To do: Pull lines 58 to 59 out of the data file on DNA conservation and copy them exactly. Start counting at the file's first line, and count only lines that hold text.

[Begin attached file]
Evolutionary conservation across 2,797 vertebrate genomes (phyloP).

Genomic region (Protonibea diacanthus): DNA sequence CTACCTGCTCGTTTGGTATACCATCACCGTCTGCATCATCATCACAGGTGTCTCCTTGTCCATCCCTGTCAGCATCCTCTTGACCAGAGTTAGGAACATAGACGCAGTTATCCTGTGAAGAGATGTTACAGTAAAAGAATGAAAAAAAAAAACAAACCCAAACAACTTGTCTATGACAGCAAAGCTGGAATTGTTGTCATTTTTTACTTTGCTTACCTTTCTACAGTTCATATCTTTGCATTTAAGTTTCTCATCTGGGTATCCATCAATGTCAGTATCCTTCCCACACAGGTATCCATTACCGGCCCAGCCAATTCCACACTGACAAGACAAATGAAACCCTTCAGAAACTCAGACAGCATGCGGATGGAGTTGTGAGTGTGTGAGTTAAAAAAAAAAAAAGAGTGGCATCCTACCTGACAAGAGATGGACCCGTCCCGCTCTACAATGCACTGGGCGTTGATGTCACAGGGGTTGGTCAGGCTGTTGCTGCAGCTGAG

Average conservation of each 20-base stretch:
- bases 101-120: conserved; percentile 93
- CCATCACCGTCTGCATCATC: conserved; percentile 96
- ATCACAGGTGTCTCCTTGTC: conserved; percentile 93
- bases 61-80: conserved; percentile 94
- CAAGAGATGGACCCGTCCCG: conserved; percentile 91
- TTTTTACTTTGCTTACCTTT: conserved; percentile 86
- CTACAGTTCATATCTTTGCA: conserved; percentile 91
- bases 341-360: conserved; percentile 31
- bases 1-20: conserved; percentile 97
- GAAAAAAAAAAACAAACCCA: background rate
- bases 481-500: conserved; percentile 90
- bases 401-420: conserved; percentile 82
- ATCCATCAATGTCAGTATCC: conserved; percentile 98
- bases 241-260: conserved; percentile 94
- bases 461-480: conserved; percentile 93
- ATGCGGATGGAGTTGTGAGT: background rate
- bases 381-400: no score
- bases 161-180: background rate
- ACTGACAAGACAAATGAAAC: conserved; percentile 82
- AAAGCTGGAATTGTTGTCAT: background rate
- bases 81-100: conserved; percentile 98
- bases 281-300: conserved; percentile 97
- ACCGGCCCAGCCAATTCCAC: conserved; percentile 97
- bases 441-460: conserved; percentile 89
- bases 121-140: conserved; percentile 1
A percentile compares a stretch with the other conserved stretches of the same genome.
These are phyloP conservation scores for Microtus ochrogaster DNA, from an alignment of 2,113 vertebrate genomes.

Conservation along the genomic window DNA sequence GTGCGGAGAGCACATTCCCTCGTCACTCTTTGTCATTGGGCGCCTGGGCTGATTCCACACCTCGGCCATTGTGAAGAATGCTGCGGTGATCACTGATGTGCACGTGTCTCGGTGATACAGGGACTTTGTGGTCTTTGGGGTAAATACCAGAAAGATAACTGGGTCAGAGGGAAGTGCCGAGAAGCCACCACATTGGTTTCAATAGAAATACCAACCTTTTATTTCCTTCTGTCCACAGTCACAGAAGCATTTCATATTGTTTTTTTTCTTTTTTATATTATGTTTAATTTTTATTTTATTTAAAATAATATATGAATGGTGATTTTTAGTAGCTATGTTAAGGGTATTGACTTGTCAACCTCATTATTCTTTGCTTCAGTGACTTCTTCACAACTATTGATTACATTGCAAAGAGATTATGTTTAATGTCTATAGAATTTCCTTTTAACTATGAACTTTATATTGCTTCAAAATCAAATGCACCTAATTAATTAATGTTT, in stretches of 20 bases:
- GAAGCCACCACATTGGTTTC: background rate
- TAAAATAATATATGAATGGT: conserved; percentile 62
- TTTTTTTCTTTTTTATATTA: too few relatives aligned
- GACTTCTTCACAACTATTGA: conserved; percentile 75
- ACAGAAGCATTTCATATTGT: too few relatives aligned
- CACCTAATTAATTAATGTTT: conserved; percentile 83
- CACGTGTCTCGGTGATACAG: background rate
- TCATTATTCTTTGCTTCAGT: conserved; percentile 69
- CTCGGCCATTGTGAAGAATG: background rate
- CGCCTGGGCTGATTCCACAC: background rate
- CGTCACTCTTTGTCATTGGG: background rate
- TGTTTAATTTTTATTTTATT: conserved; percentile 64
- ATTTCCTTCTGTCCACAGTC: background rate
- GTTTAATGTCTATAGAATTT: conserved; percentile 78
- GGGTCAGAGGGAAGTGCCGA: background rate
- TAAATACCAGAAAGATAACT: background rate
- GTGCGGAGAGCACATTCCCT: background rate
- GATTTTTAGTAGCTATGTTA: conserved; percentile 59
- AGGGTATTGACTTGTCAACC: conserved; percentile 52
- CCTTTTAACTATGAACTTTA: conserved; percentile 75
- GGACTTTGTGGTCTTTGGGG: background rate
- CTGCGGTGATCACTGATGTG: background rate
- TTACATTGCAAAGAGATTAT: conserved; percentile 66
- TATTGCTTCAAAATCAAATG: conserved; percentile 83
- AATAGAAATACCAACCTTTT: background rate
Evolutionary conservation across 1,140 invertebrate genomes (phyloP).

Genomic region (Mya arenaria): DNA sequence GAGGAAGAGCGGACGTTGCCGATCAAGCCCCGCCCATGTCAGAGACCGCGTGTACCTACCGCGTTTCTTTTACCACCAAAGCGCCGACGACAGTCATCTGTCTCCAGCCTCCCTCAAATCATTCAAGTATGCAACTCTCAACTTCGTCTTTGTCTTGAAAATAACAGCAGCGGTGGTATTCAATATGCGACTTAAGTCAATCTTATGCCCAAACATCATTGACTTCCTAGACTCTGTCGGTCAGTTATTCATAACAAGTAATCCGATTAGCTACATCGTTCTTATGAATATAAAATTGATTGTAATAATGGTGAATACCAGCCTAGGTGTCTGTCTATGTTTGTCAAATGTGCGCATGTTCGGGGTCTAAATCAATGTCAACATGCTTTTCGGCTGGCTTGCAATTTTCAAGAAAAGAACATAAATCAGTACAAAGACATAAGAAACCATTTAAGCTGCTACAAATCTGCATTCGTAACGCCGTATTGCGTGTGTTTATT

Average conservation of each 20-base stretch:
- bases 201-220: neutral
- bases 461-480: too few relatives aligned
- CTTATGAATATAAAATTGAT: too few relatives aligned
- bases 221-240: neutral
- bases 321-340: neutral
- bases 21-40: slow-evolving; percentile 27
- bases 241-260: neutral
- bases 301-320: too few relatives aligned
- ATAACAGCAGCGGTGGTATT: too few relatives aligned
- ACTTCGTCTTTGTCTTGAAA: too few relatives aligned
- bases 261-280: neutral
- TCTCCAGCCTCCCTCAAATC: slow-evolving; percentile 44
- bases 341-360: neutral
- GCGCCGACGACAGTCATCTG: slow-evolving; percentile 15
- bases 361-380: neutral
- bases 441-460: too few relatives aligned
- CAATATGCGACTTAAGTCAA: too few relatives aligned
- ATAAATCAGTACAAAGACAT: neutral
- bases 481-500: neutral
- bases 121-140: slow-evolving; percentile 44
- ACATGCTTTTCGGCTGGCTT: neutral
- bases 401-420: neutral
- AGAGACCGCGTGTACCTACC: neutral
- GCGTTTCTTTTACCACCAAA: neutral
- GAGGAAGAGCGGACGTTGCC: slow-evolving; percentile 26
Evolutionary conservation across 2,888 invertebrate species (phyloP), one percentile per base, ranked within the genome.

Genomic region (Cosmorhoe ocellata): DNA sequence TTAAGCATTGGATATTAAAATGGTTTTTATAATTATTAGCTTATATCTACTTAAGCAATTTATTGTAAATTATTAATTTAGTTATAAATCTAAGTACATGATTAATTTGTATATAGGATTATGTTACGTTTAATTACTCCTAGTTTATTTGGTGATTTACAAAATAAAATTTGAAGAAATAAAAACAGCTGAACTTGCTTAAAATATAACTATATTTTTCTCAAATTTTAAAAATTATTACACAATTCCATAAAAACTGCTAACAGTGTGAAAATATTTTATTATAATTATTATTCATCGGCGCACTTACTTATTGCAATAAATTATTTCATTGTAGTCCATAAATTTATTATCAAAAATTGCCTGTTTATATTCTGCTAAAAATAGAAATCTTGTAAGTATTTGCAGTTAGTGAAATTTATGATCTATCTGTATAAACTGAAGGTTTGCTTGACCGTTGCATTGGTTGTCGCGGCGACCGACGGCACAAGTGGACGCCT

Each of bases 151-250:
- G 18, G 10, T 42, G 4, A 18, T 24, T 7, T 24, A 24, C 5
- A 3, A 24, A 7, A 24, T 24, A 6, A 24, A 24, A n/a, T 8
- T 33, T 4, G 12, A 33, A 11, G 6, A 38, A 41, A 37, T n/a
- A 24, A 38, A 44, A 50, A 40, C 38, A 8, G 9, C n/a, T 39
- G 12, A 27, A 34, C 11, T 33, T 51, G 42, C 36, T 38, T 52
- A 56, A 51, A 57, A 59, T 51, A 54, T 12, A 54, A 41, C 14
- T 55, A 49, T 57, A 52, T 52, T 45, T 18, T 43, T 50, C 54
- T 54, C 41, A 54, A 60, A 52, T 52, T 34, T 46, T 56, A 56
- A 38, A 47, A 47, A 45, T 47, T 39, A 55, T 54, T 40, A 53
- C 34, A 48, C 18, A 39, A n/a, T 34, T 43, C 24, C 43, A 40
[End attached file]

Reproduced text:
Genomic region (Mya arenaria): DNA sequence GAGGAAGAGCGGACGTTGCCGATCAAGCCCCGCCCATGTCAGAGACCGCGTGTACCTACCGCGTTTCTTTTACCACCAAAGCGCCGACGACAGTCATCTGTCTCCAGCCTCCCTCAAATCATTCAAGTATGCAACTCTCAACTTCGTCTTTGTCTTGAAAATAACAGCAGCGGTGGTATTCAATATGCGACTTAAGTCAATCTTATGCCCAAACATCATTGACTTCCTAGACTCTGTCGGTCAGTTATTCATAACAAGTAATCCGATTAGCTACATCGTTCTTATGAATATAAAATTGATTGTAATAATGGTGAATACCAGCCTAGGTGTCTGTCTATGTTTGTCAAATGTGCGCATGTTCGGGGTCTAAATCAATGTCAACATGCTTTTCGGCTGGCTTGCAATTTTCAAGAAAAGAACATAAATCAGTACAAAGACATAAGAAACCATTTAAGCTGCTACAAATCTGCATTCGTAACGCCGTATTGCGTGTGTTTATT

Average conservation of each 20-base stretch: